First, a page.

This is the time of year when many of us think about pumpkins and hayrides, turkey and gratitude, holiday trees and family fun. But there is a less joyful thought that fills the heads of so many Northeast Florida moms: “School choice. Where will my child go to school next year?”
Having school choice is a privilege, but the sheer magnitude of this decision can be exhausting. Let’s begin with definitions. Understanding these is half the task.
Public schools, also called neighborhood schools, are publicly funded with tax dollars. These are often the closest schools in distance from your home. You register, provide appropriate documentation, and your child is ready to go: Duval County, St. Johns County, Clay County and Nassau County. County school districts offer limited information about other school choices, but it is up to you to do the legwork to determine if one of these public schools is the best fit for your child.
Magnet schools are publicly funded and part of your county school system; however, they require an application. These schools are themed, such as International Baccalaureate (IB) or the arts. There may be additional requirements beyond state standards for participation or graduation. A lottery is conducted to fill the open seats each year. Duval County is known to offer a diverse selection.
Charter schools are publicly funded and privately managed. There can be a misconception that they cost money to attend, but charter schools are tuition-free. Charter schools must meet the same standards and obey the same laws as traditional public schools. Smaller class sizes and newer buildings are common at charter schools because of their business structure. Parents must submit an application directly to the school. Acceptance is guaranteed unless there are more applicants than seats, in which case a lottery is conducted. Discover some top benefits of attending a charter school. Students may cross county lines. For example, parents who live in Clay but work in Duval may find a charter school in Jacksonville to be more convenient than their neighborhood school.
Independent, private schools charge tuition, which is paid directly by families, organizational scholarships (such as a church or school’s endowment), or state-designated scholarships (including the well-known McKay Scholarship). Private schools may or may not be religious in nature. They are not required to participate in state testing; however, private schools that accept public funds (such as scholarship money) must meet certain minimum criteria. Families who have a private school in mind should request information from that school’s financial aid office and visit the FDOE for K-12 scholarship programs.
Virtual education became immensely popular during the pandemic. Some students experienced such success that they have decided to continue online learning. Virtual education allows young people to learn at their own pace, and they are tied in virtually to state-approved curriculum and Florida-certified teachers. Online schools may be administered by public school systems, as independent charter schools or by private companies. Families must be aware of the type of program they are signing up for and whether it will lead to a Florida-approved graduation pathway and diploma. Online schools that are publicly run or that are charter schools are tuition-free for Florida residents; private schools charge tuition. Florida students received access to a new virtual charter school program, San Jose Cyber Academy in August 2021, which launched as a response to high regional demand but limited seats or enrollment flexibility in county-delivered virtual education.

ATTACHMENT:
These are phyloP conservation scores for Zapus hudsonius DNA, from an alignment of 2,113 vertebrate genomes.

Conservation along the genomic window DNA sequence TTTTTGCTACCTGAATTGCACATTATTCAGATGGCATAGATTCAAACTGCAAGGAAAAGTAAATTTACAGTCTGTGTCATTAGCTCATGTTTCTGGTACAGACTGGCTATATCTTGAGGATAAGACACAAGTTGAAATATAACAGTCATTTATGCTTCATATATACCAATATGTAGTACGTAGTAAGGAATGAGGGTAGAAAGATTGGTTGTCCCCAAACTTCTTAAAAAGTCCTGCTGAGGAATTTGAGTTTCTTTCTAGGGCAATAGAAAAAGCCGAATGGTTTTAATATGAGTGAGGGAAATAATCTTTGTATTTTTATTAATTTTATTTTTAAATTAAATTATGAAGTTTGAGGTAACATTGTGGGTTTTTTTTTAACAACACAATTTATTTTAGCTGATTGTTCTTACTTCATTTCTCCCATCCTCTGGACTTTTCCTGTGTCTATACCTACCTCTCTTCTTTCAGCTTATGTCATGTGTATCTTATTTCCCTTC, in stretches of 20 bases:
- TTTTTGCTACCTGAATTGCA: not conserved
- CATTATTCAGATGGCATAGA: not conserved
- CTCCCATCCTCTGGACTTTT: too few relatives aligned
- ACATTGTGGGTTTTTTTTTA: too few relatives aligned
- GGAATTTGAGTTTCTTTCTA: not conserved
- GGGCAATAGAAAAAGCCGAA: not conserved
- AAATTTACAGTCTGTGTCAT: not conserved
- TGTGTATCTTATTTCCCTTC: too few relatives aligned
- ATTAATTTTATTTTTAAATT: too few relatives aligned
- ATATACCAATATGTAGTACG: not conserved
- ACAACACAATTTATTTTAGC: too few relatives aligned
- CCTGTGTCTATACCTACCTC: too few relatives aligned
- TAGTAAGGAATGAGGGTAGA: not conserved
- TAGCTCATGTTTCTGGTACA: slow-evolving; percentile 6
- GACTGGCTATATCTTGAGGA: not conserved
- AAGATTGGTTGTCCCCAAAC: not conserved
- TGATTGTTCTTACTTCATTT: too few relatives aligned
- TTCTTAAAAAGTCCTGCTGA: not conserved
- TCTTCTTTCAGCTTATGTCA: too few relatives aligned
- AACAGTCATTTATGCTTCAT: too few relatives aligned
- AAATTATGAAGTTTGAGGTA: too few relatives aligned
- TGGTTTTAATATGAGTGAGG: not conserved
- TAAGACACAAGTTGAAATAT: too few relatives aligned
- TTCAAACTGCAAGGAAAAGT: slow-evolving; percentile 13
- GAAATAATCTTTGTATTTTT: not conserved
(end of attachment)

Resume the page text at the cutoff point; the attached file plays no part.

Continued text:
Home education is a parent-directed alternative. Parents choose a curriculum, and they may teach their children independently or belong to a co-op. Home education is defined by the FDOE as, “sequentially progressive instruction of a student directed by his or her parent in order to satisfy the attendance requirements” of specific state standards. Requirements include submitting a notice of intent, maintaining a grade report, and adhering to annual evaluation checklists. Parents submit an intent to terminate if they choose another schooling option. Visit Florida Parent Educators Association for more resources.
Stay tuned for details to be made public about the School Choice Expo, which will be held virtually on January 8, 2022. Duval County families are invited to participate in this annual event. You may also reach out to individual schools for 2022 open house dates. If you have a school in mind, decide now to follow them on social media. Ponder how this school could benefit your child, but also how you could contribute your time or talents to make it a better place for all.
Parenting can feel difficult and consequential at every turn. I say with confidence, you cannot make a wrong choice.
Let me say that again: You cannot make a wrong choice.
If you find your choice this year was not the best one, be assured that your child is resilient. Be willing to make changes until you discover where she/he thrives. You will know when you find it because your child shows confidence, feels safe, and expresses a love for learning.
About the Author
Karen Stabile is communications director at San Jose Schools, a charter school group in Jacksonville. Before that, she was known as a mom of three children (and many more cats), an educator, a writer, and a business owner. During her children’s school years, she may have been identified as a “serial volunteer” in parent-school organizations and events. Her children experienced all of these different types of schooling because of unforeseen life twists and turns. The journey, no matter how it unfolds for you, is worth it.